New York - New York on Tuesday removed from Central Park the statue of a 19th century gynecologist who experimented on enslaved black women without anesthesia, as the United States increasingly confronts racism in its history.
A commission recommended in January that the statue of J. Marion Sims be relocated from Central Park to a Brooklyn cemetery, where Sims is buried, and steps be taken to explain the legacy of a man considered the father of modern gynecology.
"It's about time!" shouted an African American woman, one of around two dozen people who attended the removal on Tuesday. "Sims is not our hero," shouted the others.
For Bernadith Russell, a doctor at New York-Presbyterian Hospital, it's not "important to say he didn't make contributions, but it's important to acknowledge that these contributions really came at the expense of women who weren't able to consent."
"I recognize his contributions but it's sort of if Josef Mengele had contributions to the field of medicine, we wouldn't put a statue to him because of how he got that information," she said.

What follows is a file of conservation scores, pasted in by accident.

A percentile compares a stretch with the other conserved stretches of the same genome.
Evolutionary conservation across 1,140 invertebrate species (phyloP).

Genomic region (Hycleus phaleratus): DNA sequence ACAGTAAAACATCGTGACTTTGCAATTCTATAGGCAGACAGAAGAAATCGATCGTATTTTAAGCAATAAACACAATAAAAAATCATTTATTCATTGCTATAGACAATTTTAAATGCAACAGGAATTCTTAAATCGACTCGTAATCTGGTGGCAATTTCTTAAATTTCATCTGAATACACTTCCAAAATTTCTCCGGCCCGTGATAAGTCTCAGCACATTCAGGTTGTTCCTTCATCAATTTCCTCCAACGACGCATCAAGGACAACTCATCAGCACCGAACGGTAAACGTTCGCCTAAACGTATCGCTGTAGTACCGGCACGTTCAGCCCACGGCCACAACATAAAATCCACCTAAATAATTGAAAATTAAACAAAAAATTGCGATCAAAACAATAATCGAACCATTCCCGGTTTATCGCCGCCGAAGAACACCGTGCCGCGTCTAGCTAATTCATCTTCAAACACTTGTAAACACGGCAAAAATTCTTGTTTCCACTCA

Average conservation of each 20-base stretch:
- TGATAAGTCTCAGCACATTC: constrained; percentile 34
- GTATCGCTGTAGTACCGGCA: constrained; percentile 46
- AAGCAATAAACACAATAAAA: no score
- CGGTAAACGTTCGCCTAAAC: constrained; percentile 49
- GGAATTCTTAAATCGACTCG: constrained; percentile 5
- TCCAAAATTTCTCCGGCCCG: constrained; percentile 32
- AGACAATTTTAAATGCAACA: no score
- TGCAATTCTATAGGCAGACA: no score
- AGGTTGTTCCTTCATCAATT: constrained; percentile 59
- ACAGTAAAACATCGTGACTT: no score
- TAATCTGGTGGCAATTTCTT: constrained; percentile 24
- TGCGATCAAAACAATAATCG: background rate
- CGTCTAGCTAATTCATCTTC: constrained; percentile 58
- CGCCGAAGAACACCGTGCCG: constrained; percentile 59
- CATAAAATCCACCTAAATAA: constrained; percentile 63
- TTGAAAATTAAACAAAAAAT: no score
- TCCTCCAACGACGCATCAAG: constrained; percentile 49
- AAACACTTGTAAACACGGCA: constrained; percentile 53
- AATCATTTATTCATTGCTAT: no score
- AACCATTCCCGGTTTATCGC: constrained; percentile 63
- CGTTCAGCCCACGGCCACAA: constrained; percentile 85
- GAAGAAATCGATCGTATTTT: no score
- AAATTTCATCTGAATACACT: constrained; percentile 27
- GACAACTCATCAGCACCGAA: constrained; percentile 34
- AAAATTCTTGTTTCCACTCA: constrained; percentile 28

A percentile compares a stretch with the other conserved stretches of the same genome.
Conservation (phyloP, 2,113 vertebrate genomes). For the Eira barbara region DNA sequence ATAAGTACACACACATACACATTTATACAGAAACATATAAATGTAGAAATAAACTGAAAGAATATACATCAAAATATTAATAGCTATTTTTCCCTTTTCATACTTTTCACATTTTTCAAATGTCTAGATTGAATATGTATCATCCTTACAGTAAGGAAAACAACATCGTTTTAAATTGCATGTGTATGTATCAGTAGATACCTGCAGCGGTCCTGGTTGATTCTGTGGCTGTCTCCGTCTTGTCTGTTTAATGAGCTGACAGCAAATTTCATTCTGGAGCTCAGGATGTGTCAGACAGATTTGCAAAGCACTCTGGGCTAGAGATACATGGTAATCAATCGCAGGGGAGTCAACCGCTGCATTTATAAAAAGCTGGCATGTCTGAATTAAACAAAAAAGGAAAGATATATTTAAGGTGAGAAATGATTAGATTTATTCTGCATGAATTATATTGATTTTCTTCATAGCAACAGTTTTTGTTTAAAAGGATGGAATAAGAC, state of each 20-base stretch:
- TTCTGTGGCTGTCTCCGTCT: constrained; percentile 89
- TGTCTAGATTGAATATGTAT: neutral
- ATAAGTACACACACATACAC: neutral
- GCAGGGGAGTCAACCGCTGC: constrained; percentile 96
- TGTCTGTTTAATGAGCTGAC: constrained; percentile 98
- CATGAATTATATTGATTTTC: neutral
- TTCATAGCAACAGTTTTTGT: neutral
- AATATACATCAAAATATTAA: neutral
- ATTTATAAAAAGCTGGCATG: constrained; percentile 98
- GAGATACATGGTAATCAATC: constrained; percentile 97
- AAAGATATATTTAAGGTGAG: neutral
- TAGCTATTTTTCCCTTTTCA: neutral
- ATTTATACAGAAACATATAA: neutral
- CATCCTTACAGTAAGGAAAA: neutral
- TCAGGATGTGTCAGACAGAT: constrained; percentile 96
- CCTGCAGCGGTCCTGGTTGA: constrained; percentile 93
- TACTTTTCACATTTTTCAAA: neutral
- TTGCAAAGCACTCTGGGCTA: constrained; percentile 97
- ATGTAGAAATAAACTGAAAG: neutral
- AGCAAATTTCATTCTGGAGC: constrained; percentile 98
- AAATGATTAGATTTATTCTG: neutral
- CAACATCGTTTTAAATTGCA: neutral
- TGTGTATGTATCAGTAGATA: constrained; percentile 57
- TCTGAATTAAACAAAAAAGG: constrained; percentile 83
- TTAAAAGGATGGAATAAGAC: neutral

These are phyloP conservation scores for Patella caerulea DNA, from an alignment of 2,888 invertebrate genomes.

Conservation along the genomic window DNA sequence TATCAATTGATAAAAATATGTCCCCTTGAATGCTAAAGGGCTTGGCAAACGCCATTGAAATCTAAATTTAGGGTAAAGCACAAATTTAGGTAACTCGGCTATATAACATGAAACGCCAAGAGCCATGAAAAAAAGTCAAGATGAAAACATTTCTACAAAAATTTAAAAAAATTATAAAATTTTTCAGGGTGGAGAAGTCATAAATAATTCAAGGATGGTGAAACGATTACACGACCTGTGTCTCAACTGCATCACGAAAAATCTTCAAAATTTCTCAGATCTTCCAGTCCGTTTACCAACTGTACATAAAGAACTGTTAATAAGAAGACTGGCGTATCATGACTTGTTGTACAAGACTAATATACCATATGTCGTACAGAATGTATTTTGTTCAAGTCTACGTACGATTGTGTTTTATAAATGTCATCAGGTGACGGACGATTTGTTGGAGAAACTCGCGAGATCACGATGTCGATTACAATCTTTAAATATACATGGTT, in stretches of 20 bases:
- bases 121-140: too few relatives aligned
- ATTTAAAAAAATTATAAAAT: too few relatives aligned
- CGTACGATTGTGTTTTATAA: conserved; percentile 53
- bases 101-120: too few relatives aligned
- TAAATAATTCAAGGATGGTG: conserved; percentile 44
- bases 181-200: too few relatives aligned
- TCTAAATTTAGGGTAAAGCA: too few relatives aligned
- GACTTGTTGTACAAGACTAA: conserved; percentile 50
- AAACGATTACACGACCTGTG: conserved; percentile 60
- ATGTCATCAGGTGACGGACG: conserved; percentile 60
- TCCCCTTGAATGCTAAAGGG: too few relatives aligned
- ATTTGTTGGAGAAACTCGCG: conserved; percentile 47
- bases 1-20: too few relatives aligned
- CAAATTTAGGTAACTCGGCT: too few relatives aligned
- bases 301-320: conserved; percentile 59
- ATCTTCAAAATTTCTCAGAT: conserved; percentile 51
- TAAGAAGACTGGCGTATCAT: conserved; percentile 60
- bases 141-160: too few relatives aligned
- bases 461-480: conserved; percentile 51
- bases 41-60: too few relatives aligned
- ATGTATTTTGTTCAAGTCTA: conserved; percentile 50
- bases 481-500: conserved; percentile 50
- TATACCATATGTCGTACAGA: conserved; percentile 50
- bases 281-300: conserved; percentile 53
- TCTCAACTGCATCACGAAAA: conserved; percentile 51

Mengele was a German Nazi physician who carried out experiments on prisoners at concentration camps during the Holocaust.
But it was the only one of four statues on public land that New York Mayor Bill de Blasio agreed to relocate following the review, as the United States debates tributes to figures whose legacies are increasingly scrutinized.
The Democrat ordered the 90-day review after deadly violence at a neo-Nazi rally in Virginia last August built nationwide momentum to remove symbols of the pro-slavery Civil War-era South.
New York is keeping in place statues of Christopher Columbus and former US president Theodore Roosevelt, as well as a plaque dedicated to Philippe Petain -- a World War I hero who later collaborated with the Nazis -- albeit with additional signs to provide context.
A monument to indigenous people will also be erected near the Columbus statue at the gateway to Central Park.
Columbus, the so-called man who "discovered America," has been increasingly denounced as embodying the genocide of indigenous Americans.
Critics complain that the Roosevelt monument is an image of racial hierarchy, depicting a triumphant Roosevelt on horseback looming over Native American and African men.
"Our approach will focus on adding detail and nuance to -- instead of removing entirely -- the representations of these histories," de Blasio said in January.